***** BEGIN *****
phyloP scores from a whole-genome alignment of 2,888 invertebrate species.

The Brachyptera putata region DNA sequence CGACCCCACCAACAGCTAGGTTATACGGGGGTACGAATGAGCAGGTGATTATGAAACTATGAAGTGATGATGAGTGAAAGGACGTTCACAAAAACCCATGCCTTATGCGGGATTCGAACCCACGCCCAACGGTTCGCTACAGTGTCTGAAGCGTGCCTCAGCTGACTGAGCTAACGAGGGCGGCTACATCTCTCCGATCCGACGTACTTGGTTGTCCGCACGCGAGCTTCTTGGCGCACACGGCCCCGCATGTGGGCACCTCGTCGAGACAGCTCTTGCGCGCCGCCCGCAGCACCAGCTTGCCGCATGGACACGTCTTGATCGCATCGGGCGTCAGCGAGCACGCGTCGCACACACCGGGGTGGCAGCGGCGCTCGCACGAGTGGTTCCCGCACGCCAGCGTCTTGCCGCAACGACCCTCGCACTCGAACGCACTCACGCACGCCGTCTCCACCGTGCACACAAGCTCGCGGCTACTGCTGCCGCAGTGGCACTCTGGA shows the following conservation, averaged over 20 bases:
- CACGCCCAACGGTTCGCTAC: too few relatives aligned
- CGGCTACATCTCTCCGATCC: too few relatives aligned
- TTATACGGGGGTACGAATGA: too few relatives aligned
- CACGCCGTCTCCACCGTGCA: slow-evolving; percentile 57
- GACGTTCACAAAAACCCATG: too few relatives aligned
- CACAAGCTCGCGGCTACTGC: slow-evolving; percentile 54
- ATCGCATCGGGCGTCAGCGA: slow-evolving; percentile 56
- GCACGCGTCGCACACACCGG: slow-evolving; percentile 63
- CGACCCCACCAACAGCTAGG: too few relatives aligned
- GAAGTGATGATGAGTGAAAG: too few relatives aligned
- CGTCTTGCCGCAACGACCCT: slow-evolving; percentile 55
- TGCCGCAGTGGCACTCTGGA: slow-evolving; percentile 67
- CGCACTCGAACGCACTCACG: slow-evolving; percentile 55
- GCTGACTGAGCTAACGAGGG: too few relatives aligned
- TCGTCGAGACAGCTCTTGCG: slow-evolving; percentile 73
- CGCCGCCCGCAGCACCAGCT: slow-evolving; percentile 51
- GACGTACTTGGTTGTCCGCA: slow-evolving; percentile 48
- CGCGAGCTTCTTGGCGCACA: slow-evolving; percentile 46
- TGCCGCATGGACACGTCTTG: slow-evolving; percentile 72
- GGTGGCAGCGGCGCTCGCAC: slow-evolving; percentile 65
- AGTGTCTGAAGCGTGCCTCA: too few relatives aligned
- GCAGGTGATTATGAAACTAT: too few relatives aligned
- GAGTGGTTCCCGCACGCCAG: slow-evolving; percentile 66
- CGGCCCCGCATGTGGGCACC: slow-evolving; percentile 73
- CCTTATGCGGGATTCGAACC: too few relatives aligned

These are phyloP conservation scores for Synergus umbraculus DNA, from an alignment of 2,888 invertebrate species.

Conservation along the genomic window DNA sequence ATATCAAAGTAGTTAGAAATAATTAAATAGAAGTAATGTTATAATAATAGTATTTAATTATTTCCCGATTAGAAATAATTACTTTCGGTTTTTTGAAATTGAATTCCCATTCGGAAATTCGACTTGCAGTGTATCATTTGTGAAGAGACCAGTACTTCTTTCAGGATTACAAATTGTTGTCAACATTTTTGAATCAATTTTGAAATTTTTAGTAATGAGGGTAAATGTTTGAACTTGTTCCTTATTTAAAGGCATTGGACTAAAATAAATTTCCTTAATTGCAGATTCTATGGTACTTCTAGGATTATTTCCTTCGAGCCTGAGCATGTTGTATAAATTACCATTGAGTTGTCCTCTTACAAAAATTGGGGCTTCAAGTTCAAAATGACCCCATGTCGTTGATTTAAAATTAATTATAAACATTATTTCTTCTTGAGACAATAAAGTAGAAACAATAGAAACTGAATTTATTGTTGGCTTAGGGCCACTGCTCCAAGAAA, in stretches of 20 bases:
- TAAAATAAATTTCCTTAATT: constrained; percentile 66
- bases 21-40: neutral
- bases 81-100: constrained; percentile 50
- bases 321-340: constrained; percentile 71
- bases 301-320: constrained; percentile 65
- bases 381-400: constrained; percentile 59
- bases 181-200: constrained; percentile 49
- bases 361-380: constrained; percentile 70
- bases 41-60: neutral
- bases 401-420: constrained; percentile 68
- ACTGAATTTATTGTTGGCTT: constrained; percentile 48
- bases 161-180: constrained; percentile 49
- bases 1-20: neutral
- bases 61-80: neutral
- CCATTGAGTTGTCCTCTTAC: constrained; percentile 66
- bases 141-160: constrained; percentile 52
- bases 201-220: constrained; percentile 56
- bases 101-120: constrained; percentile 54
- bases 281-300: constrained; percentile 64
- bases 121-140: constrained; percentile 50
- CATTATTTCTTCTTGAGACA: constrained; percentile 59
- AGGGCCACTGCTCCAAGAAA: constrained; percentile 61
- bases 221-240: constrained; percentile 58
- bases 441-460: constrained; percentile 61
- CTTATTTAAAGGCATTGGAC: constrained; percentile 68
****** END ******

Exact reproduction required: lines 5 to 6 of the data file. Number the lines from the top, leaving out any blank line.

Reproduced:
- TTATACGGGGGTACGAATGA: too few relatives aligned
- CACGCCGTCTCCACCGTGCA: slow-evolving; percentile 57